That which was made glorious had no glory in this respect (οὐ δεδόξασται τὸ δεδοξασμένον ἐν τούτῳ τῷ μὲρει)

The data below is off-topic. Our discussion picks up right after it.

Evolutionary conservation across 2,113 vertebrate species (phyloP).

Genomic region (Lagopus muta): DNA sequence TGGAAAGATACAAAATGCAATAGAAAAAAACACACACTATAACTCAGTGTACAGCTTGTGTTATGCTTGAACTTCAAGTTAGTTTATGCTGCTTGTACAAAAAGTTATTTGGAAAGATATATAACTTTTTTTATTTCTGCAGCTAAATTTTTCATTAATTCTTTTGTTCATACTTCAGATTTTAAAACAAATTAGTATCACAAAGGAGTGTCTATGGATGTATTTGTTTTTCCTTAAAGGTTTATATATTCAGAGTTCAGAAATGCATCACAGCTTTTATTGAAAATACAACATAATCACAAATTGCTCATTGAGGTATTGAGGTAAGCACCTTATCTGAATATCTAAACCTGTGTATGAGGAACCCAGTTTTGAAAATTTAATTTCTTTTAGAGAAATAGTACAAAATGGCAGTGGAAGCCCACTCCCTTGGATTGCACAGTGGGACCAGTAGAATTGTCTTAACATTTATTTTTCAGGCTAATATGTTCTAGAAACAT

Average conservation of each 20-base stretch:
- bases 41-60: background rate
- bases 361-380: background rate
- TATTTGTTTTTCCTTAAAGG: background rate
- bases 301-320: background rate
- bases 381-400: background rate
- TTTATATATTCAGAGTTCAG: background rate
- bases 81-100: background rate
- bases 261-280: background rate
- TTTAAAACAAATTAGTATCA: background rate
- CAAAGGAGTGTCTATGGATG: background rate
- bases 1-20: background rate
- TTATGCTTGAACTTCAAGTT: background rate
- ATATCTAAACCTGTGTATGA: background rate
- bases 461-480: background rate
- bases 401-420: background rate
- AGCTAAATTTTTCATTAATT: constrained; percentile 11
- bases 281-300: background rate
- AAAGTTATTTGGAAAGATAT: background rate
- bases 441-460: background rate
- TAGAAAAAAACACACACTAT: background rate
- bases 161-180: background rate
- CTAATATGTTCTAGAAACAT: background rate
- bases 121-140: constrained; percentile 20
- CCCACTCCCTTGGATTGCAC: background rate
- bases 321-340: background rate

Rev., that which hath been made glorious hath not been made glorious. The peculiar form of expression is taken from Exo 34:29, Exo 34:35, Sept., “Moses knew not that the appearance of the skin of his face was glorified.” “The children of Israel saw the face of Moses that it was glorified.” Much unnecessary difficulty has been made, chiefly about the connection and meaning of in this respect. That which hath been made glorious is the ministry of death and condemnation (2Co 3:7, 2Co 3:9), the ministry of Moses in the giving of the law, which ministry was temporarily glorified in the shining of Moses' face. Hath not been made glorious is only another way of expressing was passing away (2Co 3:7): of saying that the temporary glory of Moses' ministry faded and paled before the glory of the ministry of Christ. The figure which pervades the whole passage (2Co 3:7-11) is that of a glorified face. The ministration of the law, impersonated in Moses, is described as having its face glorified. It is to this that in this respect refers. Paul says that the ministry of the law, which was temporarily glorified in the face of Moses, is no longer glorified in this respect; that is, it no longer appears with glorified face, because of the glory that excelleth, the glory of Christ ministering the Gospel, before which it fades away and is as if it had not been. This accords with ch. 4, where the theme is the same as here, ministry or ministration (2Co 4:1); and where the christian revelation is described as “the glory of God in the face of Jesus Christ” (2Co 4:6). This is the key to our passage. To the same purpose is 2Co 4:18, where the Christian is represented as gazing, through the Gospel, with unveiled face, upon the glory of God in Christ, and as being changed thereby into the image of Christ. The glory of the law in the face of Moses has faded before the glory of the Gospel in the face of Jesus Christ.